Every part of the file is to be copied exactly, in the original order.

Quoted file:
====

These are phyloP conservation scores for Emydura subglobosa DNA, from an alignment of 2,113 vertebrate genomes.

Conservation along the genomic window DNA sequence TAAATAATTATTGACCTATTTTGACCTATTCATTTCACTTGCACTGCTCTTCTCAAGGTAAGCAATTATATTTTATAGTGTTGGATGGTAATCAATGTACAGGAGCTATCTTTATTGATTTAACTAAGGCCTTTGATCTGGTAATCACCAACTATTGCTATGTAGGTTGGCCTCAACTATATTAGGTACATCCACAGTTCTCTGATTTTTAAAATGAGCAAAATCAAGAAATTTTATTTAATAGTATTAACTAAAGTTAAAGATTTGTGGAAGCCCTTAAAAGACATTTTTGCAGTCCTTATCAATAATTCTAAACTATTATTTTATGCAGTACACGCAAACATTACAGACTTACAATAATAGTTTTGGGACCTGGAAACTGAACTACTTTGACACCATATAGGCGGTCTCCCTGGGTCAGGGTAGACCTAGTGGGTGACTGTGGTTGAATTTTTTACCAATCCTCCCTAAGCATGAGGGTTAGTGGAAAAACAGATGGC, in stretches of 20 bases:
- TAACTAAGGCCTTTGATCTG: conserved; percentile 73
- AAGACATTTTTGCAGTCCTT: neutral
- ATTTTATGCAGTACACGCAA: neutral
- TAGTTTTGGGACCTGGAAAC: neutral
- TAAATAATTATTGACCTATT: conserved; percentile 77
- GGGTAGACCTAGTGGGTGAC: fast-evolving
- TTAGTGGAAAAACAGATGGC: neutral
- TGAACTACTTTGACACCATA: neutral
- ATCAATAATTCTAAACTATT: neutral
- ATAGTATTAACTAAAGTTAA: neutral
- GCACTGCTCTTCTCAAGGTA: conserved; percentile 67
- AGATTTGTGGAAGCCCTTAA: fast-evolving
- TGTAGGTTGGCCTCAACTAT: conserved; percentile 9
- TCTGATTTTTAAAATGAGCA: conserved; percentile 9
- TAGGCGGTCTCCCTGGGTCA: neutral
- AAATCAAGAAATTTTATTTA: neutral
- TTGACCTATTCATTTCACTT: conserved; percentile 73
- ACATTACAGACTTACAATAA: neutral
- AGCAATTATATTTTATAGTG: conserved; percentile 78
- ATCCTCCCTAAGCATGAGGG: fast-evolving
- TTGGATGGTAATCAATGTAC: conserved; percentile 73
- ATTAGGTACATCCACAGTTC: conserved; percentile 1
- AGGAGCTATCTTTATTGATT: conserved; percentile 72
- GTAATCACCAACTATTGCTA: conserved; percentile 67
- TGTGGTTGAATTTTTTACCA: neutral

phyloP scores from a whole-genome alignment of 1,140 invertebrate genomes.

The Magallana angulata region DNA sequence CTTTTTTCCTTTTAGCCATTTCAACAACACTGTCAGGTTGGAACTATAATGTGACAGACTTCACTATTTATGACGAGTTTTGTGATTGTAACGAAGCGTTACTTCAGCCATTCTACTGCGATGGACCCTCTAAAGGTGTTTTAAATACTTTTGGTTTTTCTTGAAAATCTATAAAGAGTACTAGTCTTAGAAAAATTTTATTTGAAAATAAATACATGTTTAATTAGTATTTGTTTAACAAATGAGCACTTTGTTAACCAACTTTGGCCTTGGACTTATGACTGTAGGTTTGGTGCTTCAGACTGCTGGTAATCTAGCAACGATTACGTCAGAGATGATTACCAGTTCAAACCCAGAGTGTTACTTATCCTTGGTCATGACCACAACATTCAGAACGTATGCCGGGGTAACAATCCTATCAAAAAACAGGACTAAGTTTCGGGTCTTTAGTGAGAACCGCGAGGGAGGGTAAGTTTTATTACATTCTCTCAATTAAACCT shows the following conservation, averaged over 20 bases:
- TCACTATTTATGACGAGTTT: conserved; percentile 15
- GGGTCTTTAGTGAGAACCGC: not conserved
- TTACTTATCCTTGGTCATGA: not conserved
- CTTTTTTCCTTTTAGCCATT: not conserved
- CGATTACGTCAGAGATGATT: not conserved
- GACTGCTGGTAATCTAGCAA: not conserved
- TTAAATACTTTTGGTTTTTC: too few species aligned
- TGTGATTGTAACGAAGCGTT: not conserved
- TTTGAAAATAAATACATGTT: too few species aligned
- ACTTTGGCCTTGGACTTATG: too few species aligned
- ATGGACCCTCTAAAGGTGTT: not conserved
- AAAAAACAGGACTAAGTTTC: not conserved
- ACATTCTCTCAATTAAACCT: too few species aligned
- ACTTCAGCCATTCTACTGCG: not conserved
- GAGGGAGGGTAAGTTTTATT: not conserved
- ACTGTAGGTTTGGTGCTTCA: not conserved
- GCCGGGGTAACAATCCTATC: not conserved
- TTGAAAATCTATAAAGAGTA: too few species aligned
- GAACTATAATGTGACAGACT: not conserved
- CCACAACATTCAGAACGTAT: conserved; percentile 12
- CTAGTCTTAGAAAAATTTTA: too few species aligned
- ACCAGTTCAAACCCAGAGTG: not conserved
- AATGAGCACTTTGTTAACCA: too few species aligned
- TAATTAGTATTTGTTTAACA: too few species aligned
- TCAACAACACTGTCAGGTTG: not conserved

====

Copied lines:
These are phyloP conservation scores for Emydura subglobosa DNA, from an alignment of 2,113 vertebrate genomes.

Conservation along the genomic window DNA sequence TAAATAATTATTGACCTATTTTGACCTATTCATTTCACTTGCACTGCTCTTCTCAAGGTAAGCAATTATATTTTATAGTGTTGGATGGTAATCAATGTACAGGAGCTATCTTTATTGATTTAACTAAGGCCTTTGATCTGGTAATCACCAACTATTGCTATGTAGGTTGGCCTCAACTATATTAGGTACATCCACAGTTCTCTGATTTTTAAAATGAGCAAAATCAAGAAATTTTATTTAATAGTATTAACTAAAGTTAAAGATTTGTGGAAGCCCTTAAAAGACATTTTTGCAGTCCTTATCAATAATTCTAAACTATTATTTTATGCAGTACACGCAAACATTACAGACTTACAATAATAGTTTTGGGACCTGGAAACTGAACTACTTTGACACCATATAGGCGGTCTCCCTGGGTCAGGGTAGACCTAGTGGGTGACTGTGGTTGAATTTTTTACCAATCCTCCCTAAGCATGAGGGTTAGTGGAAAAACAGATGGC, in stretches of 20 bases:
- TAACTAAGGCCTTTGATCTG: conserved; percentile 73
- AAGACATTTTTGCAGTCCTT: neutral
- ATTTTATGCAGTACACGCAA: neutral
- TAGTTTTGGGACCTGGAAAC: neutral
- TAAATAATTATTGACCTATT: conserved; percentile 77
- GGGTAGACCTAGTGGGTGAC: fast-evolving
- TTAGTGGAAAAACAGATGGC: neutral
- TGAACTACTTTGACACCATA: neutral
- ATCAATAATTCTAAACTATT: neutral
- ATAGTATTAACTAAAGTTAA: neutral
- GCACTGCTCTTCTCAAGGTA: conserved; percentile 67
- AGATTTGTGGAAGCCCTTAA: fast-evolving
- TGTAGGTTGGCCTCAACTAT: conserved; percentile 9
- TCTGATTTTTAAAATGAGCA: conserved; percentile 9
- TAGGCGGTCTCCCTGGGTCA: neutral
- AAATCAAGAAATTTTATTTA: neutral
- TTGACCTATTCATTTCACTT: conserved; percentile 73
- ACATTACAGACTTACAATAA: neutral
- AGCAATTATATTTTATAGTG: conserved; percentile 78
- ATCCTCCCTAAGCATGAGGG: fast-evolving
- TTGGATGGTAATCAATGTAC: conserved; percentile 73
- ATTAGGTACATCCACAGTTC: conserved; percentile 1
- AGGAGCTATCTTTATTGATT: conserved; percentile 72
- GTAATCACCAACTATTGCTA: conserved; percentile 67
- TGTGGTTGAATTTTTTACCA: neutral

phyloP scores from a whole-genome alignment of 1,140 invertebrate genomes.

The Magallana angulata region DNA sequence CTTTTTTCCTTTTAGCCATTTCAACAACACTGTCAGGTTGGAACTATAATGTGACAGACTTCACTATTTATGACGAGTTTTGTGATTGTAACGAAGCGTTACTTCAGCCATTCTACTGCGATGGACCCTCTAAAGGTGTTTTAAATACTTTTGGTTTTTCTTGAAAATCTATAAAGAGTACTAGTCTTAGAAAAATTTTATTTGAAAATAAATACATGTTTAATTAGTATTTGTTTAACAAATGAGCACTTTGTTAACCAACTTTGGCCTTGGACTTATGACTGTAGGTTTGGTGCTTCAGACTGCTGGTAATCTAGCAACGATTACGTCAGAGATGATTACCAGTTCAAACCCAGAGTGTTACTTATCCTTGGTCATGACCACAACATTCAGAACGTATGCCGGGGTAACAATCCTATCAAAAAACAGGACTAAGTTTCGGGTCTTTAGTGAGAACCGCGAGGGAGGGTAAGTTTTATTACATTCTCTCAATTAAACCT shows the following conservation, averaged over 20 bases:
- TCACTATTTATGACGAGTTT: conserved; percentile 15
- GGGTCTTTAGTGAGAACCGC: not conserved
- TTACTTATCCTTGGTCATGA: not conserved
- CTTTTTTCCTTTTAGCCATT: not conserved
- CGATTACGTCAGAGATGATT: not conserved
- GACTGCTGGTAATCTAGCAA: not conserved
- TTAAATACTTTTGGTTTTTC: too few species aligned
- TGTGATTGTAACGAAGCGTT: not conserved
- TTTGAAAATAAATACATGTT: too few species aligned
- ACTTTGGCCTTGGACTTATG: too few species aligned
- ATGGACCCTCTAAAGGTGTT: not conserved
- AAAAAACAGGACTAAGTTTC: not conserved
- ACATTCTCTCAATTAAACCT: too few species aligned
- ACTTCAGCCATTCTACTGCG: not conserved
- GAGGGAGGGTAAGTTTTATT: not conserved
- ACTGTAGGTTTGGTGCTTCA: not conserved
- GCCGGGGTAACAATCCTATC: not conserved
- TTGAAAATCTATAAAGAGTA: too few species aligned
- GAACTATAATGTGACAGACT: not conserved
- CCACAACATTCAGAACGTAT: conserved; percentile 12
- CTAGTCTTAGAAAAATTTTA: too few species aligned
- ACCAGTTCAAACCCAGAGTG: not conserved
- AATGAGCACTTTGTTAACCA: too few species aligned
- TAATTAGTATTTGTTTAACA: too few species aligned
- TCAACAACACTGTCAGGTTG: not conserved